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Original Issue

One for The Books

Players in the University Athletic Association, a cerebral new conference in Division III, are as proud of double majors as double figures

Call it the unconference. The NCAA's new basketball league this season, the University Athletic Association, gladly spends more money than it makes. Its student-athletes are just that, and in that order. Valedictorians, national merit scholars and academic All-Americas are as common on its rosters as slam dunks will be rare on its courts. In the Unconference the coaches don't have to repeat themselves much.

Maybe you've seen the women of the Ivy League; now meet the men of the UAA. But the introductions must be brief. These guys all have seminars or labs or student senate meetings—not to mention practice—and miles to go before they sleep. What they don't have are athletic scholarships, this being Division III. "They earn their scholarships with their heads," says William Danforth. Uncle Bill, as he is known to his students, has a sage and venerable look, like a senator, but he's the chancellor of Washington University in St. Louis. (It's his brother, John Danforth, who's a U.S. senator from Missouri.)

The UAA's eight other members are Brandeis, Carnegie Mellon, Case Western Reserve, the University of Chicago, Emory, Johns Hopkins, NYU and the University of Rochester. All are high-level research universities, excruciatingly selective and extravagantly well-off—six are among the country's 18 most richly endowed schools. Three words sum up their curricula: nowhere to hide.

When the coats and ties sat down to name this band of eggheaded gym rats, they weighed such options as the Gaslight League and the Holly League. But to avoid coming off as some Wal-Mart brand of Ivy, they settled on the bland UAA. They might have considered calling the conference the OAA, for Over-achievers Athletic Association. A sampler of the league's hard workers:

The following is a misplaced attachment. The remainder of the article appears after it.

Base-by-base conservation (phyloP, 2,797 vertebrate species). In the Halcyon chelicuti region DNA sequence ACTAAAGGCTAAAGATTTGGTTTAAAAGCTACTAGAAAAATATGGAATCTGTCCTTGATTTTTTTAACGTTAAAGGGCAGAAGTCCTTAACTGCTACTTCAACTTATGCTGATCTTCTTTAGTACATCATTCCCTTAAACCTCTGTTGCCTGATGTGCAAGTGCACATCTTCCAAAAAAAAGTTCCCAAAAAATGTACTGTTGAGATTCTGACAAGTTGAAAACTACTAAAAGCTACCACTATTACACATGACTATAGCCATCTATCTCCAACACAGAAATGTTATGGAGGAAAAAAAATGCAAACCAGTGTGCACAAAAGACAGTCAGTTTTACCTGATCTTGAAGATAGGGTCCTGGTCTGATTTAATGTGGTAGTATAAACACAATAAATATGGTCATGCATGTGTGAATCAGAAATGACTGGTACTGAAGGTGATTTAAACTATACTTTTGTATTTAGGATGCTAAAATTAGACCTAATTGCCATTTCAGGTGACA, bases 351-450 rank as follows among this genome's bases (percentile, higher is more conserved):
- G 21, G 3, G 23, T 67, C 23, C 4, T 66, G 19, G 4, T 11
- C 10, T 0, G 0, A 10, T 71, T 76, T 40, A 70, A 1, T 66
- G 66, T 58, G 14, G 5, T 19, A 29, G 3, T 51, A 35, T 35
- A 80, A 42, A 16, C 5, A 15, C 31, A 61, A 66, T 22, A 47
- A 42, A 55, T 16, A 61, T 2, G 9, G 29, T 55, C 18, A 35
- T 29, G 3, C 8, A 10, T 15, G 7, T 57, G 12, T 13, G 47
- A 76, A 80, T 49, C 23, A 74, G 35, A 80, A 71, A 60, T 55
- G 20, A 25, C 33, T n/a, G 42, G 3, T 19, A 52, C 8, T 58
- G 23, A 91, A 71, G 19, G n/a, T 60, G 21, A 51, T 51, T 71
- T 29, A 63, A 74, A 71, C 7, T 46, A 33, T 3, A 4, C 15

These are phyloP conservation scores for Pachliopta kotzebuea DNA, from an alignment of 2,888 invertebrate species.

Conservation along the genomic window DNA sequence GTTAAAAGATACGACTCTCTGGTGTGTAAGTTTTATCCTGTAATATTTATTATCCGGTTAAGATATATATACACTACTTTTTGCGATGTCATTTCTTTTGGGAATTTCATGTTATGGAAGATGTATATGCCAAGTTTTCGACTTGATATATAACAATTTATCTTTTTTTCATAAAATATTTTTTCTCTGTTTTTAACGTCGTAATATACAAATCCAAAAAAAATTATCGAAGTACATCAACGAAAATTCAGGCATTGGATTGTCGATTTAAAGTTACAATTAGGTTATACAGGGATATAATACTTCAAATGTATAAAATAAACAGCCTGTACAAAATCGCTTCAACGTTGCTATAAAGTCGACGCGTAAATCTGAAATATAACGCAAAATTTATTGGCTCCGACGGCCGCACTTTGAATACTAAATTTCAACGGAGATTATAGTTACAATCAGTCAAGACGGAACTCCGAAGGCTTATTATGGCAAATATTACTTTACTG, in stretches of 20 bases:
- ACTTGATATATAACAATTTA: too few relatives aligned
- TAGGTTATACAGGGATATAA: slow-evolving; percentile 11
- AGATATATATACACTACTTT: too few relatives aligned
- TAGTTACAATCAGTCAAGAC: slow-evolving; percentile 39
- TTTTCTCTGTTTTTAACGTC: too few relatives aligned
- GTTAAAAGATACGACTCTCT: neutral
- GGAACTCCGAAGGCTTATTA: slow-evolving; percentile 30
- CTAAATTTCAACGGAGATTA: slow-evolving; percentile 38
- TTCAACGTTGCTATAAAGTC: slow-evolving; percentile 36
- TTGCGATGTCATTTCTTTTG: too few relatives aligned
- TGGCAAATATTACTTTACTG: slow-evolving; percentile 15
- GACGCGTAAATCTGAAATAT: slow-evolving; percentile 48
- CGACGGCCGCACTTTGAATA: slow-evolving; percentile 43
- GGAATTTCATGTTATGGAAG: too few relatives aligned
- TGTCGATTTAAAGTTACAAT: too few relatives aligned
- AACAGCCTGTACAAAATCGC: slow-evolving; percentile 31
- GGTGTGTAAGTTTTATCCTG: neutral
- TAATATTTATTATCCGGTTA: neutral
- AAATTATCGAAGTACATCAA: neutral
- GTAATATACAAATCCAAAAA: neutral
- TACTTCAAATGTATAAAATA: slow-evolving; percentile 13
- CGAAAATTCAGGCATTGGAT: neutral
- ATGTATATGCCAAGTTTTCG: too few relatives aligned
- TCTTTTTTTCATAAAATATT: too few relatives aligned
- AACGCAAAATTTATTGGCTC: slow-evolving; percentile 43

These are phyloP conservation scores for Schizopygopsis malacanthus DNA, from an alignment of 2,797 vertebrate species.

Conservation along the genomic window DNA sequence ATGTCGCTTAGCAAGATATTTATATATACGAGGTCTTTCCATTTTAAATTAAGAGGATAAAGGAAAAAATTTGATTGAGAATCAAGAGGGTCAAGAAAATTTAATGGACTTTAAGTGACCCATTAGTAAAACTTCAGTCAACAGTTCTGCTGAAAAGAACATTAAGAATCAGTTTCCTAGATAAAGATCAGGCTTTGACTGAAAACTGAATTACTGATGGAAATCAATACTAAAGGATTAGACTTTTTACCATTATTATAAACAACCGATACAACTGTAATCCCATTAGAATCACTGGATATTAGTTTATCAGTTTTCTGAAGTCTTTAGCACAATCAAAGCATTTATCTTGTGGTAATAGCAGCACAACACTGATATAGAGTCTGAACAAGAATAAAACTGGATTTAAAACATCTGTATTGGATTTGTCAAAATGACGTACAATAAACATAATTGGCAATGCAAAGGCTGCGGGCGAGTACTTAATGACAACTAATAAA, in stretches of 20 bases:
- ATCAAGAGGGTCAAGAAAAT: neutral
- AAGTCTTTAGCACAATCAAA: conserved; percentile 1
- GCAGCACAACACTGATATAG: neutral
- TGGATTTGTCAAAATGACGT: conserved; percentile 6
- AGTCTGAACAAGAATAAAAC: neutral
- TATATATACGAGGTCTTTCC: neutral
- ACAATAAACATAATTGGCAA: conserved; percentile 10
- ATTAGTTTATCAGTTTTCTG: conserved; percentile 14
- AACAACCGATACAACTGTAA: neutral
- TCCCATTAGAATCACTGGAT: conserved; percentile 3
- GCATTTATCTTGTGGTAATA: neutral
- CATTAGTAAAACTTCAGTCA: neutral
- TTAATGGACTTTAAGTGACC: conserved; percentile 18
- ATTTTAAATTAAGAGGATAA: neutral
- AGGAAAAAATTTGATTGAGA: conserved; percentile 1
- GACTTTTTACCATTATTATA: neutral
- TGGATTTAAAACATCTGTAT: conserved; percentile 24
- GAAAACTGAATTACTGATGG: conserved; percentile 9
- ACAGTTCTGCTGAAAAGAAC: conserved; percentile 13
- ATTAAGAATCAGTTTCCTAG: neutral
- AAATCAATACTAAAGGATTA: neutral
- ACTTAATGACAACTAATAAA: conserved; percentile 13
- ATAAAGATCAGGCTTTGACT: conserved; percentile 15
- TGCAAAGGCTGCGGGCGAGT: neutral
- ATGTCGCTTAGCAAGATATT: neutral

•Mike Latimore, 6'5", junior forward at Johns Hopkins. Scored 13 a game last season while leading the Blue Jays in blocked shots and working for a congressman. Is now interning at a Baltimore law firm, double-majoring in poli sci and humanistic studies. Next year he will start work on his Juris Doctor-MBA, a combined business and law degree. An all-Centennial Football Conference tight end last year, he led Hopkins in receiving. Tutored inner-city youngsters one day a week. "It's all part of the liberal arts experience," he says. Can perform a 360-degree dunk.

•Michael Swell, 6'6", senior forward at Brandeis. Averaged 5.3 points, 5.2 rebounds in 1985-86. Spent last year studying at the London School of Economics. Has since been accepted into Brandeis's international economics and finance masters program. Double major with 3.5 grade point average. Also worked for a congressman last year. President of Brandeis Students for Gephardt. Is considering entering politics himself. "I have to make a lot of tough decisions here," says Swell. "It's not easy to say, 'Coach, Senator Albert Gore is speaking on campus today, so I'm not going to stick around for extra shooting practice.' "